Another source suggests the possibility that some commercial talc products may contain asbestos.

“Some commercial talc may be harder because of the presence of impurities and associated minerals such as dolomite, calcite, tremolite and quartz,” says talc producer Specialty Minerals Inc., a wholly owned subsidiary of Minerals Technologies Inc.

Talc is used commercially in the automobile and appliance industries. Its resistance to heat, electricity and acids make it an ideal surface for lab counter tops and electrical switchboards. It is also a filler material for paints, rubber and insecticides.

Talcum powder and ovarian cancer

Friday, February 12th, 2010

EVERY now and then, I will receive a forwarded e-mail in my inbox, warning me about a domestic product or food that will “definitely cause cancer”!

Just the other day, I received one linking talcum powder to cancer. I have also had several patients ask me if it is true that talcum power can cause ovarian cancer.

The truth is, the scientific research in this area has produced sketchy results. Some studies have suggested a higher risk of ovarian cancer among women who use talcum powder in the genital area, although these studies cannot conclusively prove cause and effect.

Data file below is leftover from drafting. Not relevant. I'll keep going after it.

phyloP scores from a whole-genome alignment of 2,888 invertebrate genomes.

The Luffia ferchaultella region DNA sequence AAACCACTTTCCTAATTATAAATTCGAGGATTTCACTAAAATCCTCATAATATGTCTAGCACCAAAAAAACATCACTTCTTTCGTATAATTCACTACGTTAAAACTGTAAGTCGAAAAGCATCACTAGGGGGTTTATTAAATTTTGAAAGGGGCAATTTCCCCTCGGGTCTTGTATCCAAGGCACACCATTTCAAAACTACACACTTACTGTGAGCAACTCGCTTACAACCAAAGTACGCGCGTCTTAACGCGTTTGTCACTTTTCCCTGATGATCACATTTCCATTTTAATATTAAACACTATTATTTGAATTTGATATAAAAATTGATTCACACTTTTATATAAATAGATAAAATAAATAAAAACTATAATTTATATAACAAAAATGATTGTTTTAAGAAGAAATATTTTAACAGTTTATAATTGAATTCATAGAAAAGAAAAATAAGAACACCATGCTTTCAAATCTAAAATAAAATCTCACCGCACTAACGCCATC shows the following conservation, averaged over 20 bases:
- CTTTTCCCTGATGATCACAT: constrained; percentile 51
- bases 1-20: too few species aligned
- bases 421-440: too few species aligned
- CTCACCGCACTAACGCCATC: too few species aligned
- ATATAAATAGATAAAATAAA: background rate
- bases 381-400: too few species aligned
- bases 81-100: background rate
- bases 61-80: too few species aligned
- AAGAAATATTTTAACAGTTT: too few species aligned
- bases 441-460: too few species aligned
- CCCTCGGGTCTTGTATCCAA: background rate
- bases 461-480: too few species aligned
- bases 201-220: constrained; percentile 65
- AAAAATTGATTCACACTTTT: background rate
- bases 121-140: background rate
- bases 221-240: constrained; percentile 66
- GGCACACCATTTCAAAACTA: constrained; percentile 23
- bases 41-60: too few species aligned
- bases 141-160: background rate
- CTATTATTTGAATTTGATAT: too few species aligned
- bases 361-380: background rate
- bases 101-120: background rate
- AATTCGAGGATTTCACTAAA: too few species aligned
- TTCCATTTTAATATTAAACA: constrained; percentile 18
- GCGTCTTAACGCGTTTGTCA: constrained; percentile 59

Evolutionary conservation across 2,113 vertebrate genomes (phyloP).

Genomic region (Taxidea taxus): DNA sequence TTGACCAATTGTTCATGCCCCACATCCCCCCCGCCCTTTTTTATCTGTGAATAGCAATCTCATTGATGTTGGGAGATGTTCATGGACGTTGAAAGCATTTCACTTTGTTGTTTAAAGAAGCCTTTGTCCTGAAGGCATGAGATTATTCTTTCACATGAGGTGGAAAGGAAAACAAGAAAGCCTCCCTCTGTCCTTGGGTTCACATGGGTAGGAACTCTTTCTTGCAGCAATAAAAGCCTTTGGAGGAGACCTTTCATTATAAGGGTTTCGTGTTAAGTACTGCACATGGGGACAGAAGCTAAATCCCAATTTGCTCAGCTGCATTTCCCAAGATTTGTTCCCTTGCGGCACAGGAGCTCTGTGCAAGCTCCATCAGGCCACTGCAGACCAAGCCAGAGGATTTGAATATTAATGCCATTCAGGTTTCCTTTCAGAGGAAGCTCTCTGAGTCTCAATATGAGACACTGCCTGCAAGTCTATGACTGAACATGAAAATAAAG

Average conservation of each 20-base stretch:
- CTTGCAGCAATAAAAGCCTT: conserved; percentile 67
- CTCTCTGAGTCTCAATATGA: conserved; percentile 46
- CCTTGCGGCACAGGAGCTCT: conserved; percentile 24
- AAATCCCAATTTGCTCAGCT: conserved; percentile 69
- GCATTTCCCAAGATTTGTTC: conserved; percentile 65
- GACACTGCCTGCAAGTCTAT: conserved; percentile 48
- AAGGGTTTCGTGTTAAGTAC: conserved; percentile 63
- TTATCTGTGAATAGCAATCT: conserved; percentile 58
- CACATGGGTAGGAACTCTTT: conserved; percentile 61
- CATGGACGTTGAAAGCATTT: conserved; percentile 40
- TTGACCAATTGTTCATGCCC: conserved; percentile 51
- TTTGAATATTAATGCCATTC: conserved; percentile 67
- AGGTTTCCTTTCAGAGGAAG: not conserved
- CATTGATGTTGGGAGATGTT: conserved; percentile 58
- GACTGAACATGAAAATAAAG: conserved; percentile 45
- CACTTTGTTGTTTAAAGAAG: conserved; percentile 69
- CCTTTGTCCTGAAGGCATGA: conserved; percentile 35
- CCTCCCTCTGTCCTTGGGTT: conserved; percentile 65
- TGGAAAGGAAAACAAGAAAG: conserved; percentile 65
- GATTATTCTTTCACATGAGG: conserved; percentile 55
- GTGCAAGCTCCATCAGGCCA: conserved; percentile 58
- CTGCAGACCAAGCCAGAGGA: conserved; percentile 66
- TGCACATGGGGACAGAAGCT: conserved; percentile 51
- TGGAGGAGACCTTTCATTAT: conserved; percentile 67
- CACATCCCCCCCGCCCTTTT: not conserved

But before we talk about the results of the research, let’s look at the components of talcum powder and how the link to cancer has come about.

What is talcum?

Talcum powder is produced from “talc”, a magnesium trisilicate mineral. In its natural form, this mineral may contain minute fibres that are very similar to asbestos. I am sure that all readers are familiar with asbestos, which is known to be a carcinogen (a substance that causes cancer).

Asbestos, which has been infamously used in paint, can cause lung cancer and mesotheliomas. Now widely acknowledged to be toxic, asbestos has been banned in many materials, including building and construction materials.